"There is such a slow onset," said Katznelson. "Patients don't present with, 'I am getting bigger.' You look at photos and their history over 10 years and you see it. But when we look in the mirror every day, we don't see the changes."
At 21, Angus was a beautiful young woman who rode horses, danced and had a boyfriend. But one day, she noticed changes in her 5-foot-8-inch frame: Her shoes didn't quite fit, her jeans were too tight and her hands got bigger.
"She was perfectly normal, but by age 22 she had grown three inches," said her mother. "Nobody knew what was going on."
Angus, who lived in Michigan and was a supervisor at a Walmart, began to worry when even her face and head got larger. Her bosses also noticed -- and fired her. And her boyfriend left when his parents began to ask, "Is she a man?'"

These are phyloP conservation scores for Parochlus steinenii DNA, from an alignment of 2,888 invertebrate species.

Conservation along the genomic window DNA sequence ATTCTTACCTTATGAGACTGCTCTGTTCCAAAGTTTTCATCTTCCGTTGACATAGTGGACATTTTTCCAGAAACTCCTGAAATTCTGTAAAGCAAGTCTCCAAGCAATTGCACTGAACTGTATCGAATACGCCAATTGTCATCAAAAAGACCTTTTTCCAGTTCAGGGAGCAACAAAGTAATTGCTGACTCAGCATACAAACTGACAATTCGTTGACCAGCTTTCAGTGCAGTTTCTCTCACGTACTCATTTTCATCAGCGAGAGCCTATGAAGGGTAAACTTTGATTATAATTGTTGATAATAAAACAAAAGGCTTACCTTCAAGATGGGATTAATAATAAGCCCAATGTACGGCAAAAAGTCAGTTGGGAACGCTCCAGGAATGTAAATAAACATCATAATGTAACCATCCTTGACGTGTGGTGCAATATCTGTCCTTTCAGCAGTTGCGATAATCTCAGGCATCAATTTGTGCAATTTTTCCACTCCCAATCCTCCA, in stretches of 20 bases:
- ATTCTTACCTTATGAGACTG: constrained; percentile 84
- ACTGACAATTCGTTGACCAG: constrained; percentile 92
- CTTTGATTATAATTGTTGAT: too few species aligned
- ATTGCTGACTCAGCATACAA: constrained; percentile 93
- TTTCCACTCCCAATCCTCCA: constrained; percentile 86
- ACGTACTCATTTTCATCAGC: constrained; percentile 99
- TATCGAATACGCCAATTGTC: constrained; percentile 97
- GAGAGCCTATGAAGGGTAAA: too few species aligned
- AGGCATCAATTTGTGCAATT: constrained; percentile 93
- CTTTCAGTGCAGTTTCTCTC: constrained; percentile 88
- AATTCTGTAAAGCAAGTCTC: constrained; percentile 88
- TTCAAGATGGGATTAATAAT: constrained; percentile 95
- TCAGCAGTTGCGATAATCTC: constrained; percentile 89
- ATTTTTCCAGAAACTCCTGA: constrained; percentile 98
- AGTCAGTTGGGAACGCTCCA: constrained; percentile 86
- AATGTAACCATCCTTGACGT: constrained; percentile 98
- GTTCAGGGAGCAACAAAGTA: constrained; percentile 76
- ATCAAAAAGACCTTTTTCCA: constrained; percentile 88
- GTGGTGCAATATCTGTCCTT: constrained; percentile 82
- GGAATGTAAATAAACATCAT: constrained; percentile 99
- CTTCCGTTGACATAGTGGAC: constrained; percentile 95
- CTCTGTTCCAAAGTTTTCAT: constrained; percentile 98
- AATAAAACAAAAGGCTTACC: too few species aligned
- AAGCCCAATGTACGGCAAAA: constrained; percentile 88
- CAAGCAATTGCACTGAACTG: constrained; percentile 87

Tanya decided to return home in 2002. When her sister picked her up at the airport, she "freaked out," because she didn't recognize Tanya.
The doctor took one look and diagnosed acromegaly.
But now, say Angus and her mother, new treatments are promising. "This gives us renewed hope," said Strutynsk.
And Angus, who has agreed to be part of a documentary on acromegaly, says she too feels optimistic, and encouraged by others.
"I read emails that people send in saying, 'You're my inspiration,' or, 'You are so strong.' If I am helping other people, I feel I can do anything."
For support, go to Acromegaly Community.
For more information on Tanya's story go to her website.